very good explanation. –  Abu Sadat Mohammed Yasin May 7 at 21:52


Is the standard one on which the (whole) internet is based

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Given that it was invented at GCHQ and the UK government wouldn't even allow its inventors to claim credit when R, S and A filed their patent I think we can be sure its pretty secure. Now your random prime number generator could be full of holes for sure. –  James Robinson Sep 26 '13 at 0:41
That tells me about how it generates the keys, kinda, but how does it encrypt/decrypt with the keys? –  user2507230 Sep 26 '13 at 0:43
Did you read the article? i.e. the paragraphs marked encryption and decryption right at the top –  James Robinson Sep 26 '13 at 0:44
I figured it out, thanks. :) –  user2507230 Sep 26 '13 at 1:11

This is an area of pure mathematics, there's a book called "the mathematics of cyphers" it's quite short but a good introduction. I do suggest you stay away from implementing your own though, especially in Java (you want a compiler that targets a real machine for the kind of maths involved, and optimises accordingly). You should ask about this on the math or computer-science stack-exchanges.

I did get a downvote, so I want to clarify. I'm not being heartless but cyphers are firmly in the domain of mathematics, not programming (even if it is discreet maths, or the mathsy side of comp-sci) it requires a good understanding of algebraic structures, some statistics, it's certainly a fascinating area and I encourage you to read. I do mean the above though, don't use anything you make, the people who "invent" these cyphers have forgotten more than you or I know, implement exactly what they say at most. In Java you ought to expect a really poor throughput btw. Optimisations involving register pressure and allocation pay huge dividends in cypher throughput. Java is stack-based for starters.

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The downvote was thoroughly undeserved so I upvoted –  James Robinson Sep 26 '13 at 0:49
Java is just-in-time compiled, and certain methods are even implemented as intrinsics inside the JVM. Java is not as slow as you think. –  ntoskrnl Sep 26 '13 at 16:39
@ntoskrnl there is no obligation for an implementation to have any sort of JIT, even then the JIT must be fast so it does only the most beneficial optimisations on a small bit of code, consider an actual compiler though, with all the compile time in the world, and link time optimisation and the keyword const, you've really got something. GCC for example puts a lot of work into reducing the penalty of abstraction. Java may be faster than just a VM would be, but it is by no means fast. –  Alec Teal Sep 27 '13 at 1:51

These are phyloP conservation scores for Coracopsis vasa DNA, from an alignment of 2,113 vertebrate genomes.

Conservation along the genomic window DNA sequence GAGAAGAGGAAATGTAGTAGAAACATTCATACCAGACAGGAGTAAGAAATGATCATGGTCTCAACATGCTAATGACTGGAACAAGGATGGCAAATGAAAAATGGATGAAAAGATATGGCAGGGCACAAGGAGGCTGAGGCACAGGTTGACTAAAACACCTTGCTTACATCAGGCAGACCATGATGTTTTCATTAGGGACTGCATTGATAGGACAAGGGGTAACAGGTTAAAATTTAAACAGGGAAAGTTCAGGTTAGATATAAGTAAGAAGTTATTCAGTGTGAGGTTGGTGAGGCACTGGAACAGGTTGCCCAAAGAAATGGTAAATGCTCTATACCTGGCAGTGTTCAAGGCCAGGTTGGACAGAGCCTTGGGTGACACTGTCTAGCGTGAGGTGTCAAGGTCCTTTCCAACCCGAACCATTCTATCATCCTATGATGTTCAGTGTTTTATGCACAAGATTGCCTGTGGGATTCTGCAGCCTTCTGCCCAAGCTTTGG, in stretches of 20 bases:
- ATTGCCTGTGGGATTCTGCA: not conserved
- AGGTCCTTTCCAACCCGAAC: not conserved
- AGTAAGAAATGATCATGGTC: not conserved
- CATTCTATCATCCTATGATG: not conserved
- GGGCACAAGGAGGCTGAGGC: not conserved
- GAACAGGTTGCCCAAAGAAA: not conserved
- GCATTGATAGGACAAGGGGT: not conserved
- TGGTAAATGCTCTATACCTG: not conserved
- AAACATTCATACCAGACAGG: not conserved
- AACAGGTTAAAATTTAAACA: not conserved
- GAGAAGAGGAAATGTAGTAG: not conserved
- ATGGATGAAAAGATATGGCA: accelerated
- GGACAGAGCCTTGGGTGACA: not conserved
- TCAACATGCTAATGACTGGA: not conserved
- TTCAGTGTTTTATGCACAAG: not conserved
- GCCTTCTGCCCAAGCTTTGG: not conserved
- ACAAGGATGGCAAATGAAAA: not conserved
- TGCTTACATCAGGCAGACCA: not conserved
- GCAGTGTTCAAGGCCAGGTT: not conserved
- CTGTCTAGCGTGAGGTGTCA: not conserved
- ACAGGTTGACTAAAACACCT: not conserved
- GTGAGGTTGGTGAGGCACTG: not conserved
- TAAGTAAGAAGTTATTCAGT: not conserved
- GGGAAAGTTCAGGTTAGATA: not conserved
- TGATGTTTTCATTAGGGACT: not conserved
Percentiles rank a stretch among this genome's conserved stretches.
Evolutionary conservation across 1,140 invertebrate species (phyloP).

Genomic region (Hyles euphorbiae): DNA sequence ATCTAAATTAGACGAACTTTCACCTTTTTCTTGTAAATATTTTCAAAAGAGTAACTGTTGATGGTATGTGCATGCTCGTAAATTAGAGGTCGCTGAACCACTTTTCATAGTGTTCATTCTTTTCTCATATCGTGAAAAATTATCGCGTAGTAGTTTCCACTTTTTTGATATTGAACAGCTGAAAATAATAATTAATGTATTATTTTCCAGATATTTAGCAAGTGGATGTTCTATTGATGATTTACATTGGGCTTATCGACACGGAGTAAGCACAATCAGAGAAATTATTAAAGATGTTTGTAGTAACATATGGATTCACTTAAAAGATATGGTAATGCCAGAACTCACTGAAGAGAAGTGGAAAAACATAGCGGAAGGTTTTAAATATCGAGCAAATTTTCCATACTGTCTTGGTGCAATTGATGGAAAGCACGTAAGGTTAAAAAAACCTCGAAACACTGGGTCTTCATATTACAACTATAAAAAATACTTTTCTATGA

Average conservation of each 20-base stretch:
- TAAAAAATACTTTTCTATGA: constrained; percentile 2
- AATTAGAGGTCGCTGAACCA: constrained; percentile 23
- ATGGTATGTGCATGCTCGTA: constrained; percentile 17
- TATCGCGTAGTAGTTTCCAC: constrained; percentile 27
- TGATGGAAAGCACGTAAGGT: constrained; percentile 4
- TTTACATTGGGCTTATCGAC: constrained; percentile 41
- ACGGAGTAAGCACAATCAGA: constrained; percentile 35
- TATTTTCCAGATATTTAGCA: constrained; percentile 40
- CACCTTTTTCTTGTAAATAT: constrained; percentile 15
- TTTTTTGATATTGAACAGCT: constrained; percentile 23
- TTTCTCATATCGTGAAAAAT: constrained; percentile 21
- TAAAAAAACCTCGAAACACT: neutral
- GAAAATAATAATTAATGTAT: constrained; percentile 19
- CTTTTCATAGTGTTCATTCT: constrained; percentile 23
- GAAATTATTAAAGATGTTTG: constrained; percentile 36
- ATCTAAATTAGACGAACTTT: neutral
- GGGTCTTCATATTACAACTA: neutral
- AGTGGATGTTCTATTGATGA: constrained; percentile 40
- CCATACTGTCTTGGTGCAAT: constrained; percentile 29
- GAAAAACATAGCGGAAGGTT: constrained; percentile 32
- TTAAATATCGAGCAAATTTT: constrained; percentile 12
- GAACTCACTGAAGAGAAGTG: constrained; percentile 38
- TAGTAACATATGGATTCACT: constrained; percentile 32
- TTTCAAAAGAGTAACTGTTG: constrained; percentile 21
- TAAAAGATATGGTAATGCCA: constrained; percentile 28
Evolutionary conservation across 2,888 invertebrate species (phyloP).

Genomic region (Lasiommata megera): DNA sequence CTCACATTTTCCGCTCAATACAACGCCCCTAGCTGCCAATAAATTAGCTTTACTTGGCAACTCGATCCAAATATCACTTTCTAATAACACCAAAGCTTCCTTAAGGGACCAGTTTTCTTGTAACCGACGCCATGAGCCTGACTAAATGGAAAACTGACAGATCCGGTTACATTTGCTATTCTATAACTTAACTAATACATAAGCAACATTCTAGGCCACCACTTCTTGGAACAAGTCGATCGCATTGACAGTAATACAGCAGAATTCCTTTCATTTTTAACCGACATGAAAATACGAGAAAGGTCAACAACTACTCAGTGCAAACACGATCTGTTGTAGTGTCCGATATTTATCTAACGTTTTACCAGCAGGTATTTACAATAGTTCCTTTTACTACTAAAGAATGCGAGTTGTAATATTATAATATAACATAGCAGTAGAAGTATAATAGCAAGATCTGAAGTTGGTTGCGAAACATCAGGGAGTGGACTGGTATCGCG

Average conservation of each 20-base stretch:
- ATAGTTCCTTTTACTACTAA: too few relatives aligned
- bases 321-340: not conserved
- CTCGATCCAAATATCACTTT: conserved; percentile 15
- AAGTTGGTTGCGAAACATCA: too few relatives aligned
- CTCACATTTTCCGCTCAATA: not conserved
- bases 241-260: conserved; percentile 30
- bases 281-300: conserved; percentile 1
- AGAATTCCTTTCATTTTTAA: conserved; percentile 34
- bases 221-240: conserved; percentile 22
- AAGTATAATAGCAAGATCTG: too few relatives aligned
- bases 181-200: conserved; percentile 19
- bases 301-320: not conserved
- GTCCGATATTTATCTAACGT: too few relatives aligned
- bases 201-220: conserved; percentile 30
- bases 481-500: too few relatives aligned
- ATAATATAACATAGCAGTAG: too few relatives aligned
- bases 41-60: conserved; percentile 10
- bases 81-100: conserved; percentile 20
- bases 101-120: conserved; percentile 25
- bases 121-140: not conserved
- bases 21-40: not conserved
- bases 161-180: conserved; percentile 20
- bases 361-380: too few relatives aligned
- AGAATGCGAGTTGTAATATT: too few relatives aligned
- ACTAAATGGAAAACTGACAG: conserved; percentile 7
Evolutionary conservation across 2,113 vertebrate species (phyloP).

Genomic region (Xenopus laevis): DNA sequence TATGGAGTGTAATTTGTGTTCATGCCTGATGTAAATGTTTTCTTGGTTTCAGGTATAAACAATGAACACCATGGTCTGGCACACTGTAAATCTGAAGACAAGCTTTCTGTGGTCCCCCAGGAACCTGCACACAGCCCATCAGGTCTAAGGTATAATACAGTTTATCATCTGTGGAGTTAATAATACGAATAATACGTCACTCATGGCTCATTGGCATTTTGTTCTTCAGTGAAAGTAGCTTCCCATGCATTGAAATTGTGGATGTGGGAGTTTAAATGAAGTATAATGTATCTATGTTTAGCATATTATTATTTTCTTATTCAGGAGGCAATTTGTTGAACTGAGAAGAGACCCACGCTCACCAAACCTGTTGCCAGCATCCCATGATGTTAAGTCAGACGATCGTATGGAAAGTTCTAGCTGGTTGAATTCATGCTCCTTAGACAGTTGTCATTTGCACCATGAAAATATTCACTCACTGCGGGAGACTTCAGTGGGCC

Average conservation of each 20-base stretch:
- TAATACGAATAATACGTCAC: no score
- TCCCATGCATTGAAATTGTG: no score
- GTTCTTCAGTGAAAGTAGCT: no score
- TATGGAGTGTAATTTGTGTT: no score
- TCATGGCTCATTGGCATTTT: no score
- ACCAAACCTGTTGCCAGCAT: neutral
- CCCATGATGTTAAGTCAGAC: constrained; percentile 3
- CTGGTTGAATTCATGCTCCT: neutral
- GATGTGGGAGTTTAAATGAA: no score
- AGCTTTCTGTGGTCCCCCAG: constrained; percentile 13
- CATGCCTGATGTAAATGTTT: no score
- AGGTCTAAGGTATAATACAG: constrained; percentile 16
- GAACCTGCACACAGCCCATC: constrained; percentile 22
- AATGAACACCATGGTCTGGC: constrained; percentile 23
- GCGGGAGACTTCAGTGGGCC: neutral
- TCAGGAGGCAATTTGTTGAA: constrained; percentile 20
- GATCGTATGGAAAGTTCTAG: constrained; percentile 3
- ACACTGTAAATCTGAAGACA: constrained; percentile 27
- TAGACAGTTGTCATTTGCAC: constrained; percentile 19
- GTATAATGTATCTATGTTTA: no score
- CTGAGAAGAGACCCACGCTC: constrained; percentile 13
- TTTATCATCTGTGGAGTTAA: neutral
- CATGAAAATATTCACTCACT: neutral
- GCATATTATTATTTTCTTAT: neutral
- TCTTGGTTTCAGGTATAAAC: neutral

A JIT is not required, but there is only one widely used VM, HotSpot, and it has had a JIT since version 1.2, released in 1998. Given adequate runtime, modern versions of HotSpot eventually compile all parts of the program that would benefit from compilation, not just small bits. A JIT also has much more runtime information about the code than a static compiler like GCC, so unnecessary branches, redundant bounds checks, null checks and even synchronization can be elided dynamically. While Java does lack performance is some areas (such as floating point), it is about has fast as C++ in general. –  ntoskrnl Sep 27 '13 at 8:54
@ntoskrnl few words, profile guided optimisation. You also can't say "C++ in general" because that can mean SO MANY things. We should avoid the debate really, but it is common knowledge that C(++), Fortran, Go.... so forth, even the vtables are different. There's also memory management and stuff. C++ is not better at floats, it's just that compilers allocate actual machine registers and such. I know a lot about the insides of GCC (and it's Java compiler), fascinating stuff :) –  Alec Teal Sep 27 '13 at 15:16